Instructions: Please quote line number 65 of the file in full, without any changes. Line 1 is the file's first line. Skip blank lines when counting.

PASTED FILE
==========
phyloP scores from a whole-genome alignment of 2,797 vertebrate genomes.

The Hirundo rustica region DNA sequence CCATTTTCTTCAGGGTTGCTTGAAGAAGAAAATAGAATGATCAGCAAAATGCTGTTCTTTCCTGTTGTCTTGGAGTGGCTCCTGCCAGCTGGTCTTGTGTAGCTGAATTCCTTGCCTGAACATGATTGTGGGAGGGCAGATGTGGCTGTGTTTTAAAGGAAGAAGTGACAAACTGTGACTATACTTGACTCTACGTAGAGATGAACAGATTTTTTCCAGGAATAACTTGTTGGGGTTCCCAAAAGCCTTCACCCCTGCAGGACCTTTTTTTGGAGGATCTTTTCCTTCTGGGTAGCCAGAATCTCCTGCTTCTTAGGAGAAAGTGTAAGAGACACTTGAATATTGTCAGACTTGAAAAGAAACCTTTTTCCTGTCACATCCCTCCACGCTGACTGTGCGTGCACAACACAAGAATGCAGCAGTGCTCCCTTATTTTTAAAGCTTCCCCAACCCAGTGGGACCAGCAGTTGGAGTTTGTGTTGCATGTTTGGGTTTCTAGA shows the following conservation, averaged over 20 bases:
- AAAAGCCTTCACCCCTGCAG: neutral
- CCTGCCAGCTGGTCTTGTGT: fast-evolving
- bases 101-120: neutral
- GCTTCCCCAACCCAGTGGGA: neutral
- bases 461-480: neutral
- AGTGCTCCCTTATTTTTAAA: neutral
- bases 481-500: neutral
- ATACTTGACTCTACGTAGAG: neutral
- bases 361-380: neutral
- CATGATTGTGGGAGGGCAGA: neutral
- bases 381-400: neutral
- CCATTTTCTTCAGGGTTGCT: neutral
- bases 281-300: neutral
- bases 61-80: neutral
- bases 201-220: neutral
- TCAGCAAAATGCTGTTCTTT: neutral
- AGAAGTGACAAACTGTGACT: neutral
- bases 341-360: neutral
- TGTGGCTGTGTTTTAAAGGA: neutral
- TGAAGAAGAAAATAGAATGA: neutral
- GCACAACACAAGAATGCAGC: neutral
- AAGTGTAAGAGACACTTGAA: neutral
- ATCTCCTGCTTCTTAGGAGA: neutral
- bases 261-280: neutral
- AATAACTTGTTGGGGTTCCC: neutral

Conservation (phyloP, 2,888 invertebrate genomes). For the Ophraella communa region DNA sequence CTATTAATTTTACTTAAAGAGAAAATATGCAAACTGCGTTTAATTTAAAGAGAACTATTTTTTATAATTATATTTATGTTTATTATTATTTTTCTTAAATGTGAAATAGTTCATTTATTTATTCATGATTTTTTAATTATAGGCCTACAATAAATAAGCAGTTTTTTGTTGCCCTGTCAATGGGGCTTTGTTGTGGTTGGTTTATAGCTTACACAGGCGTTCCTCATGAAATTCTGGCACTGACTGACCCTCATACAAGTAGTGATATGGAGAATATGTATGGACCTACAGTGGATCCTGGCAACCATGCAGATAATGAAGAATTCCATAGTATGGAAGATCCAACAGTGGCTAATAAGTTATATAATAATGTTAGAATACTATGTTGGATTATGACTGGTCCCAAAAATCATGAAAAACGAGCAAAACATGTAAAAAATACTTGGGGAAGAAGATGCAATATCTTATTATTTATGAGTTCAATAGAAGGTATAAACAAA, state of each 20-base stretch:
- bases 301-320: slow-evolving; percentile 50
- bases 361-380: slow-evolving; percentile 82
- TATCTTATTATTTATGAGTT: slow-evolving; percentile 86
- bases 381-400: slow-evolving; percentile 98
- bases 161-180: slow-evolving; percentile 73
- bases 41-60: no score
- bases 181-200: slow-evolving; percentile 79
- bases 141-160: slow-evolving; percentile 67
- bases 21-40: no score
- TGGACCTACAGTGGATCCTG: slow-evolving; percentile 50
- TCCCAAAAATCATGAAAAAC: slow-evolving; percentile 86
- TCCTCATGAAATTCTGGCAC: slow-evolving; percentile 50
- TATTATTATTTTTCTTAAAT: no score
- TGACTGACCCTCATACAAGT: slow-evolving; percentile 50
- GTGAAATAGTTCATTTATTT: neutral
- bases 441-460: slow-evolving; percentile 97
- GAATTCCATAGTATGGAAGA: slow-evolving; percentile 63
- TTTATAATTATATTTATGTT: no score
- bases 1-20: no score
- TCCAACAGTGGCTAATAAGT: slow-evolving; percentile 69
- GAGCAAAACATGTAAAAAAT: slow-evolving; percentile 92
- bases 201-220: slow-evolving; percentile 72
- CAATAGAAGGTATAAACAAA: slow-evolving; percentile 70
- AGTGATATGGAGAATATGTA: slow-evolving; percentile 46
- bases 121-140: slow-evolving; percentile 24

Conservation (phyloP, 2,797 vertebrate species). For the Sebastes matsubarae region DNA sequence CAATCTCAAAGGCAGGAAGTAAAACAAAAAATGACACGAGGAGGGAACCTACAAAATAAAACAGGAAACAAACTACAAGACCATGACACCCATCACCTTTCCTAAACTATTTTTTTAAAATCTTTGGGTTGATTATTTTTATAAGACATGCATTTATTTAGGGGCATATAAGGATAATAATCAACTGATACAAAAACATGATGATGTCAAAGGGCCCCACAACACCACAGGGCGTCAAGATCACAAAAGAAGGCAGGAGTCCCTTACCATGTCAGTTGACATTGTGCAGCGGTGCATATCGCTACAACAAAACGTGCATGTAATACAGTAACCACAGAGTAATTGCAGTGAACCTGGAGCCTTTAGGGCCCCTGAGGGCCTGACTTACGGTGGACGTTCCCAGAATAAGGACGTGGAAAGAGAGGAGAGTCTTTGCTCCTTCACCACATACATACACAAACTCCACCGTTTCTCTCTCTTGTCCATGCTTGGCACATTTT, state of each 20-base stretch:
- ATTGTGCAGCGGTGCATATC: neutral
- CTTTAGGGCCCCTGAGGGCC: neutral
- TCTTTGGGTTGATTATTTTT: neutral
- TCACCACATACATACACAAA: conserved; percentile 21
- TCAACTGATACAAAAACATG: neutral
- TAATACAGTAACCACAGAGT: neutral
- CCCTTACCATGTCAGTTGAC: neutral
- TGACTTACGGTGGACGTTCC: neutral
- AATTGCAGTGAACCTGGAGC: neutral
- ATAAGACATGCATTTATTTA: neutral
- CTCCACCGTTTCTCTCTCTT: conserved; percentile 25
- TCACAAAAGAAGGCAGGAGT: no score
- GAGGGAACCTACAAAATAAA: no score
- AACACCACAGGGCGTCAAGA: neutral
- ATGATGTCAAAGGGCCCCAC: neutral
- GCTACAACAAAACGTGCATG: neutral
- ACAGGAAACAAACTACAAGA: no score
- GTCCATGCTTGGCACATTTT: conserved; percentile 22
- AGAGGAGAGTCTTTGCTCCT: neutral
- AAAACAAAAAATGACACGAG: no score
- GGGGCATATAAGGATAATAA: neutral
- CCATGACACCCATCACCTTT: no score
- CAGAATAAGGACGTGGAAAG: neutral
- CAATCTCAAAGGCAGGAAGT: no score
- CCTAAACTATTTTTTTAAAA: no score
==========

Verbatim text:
- CTCCACCGTTTCTCTCTCTT: conserved; percentile 25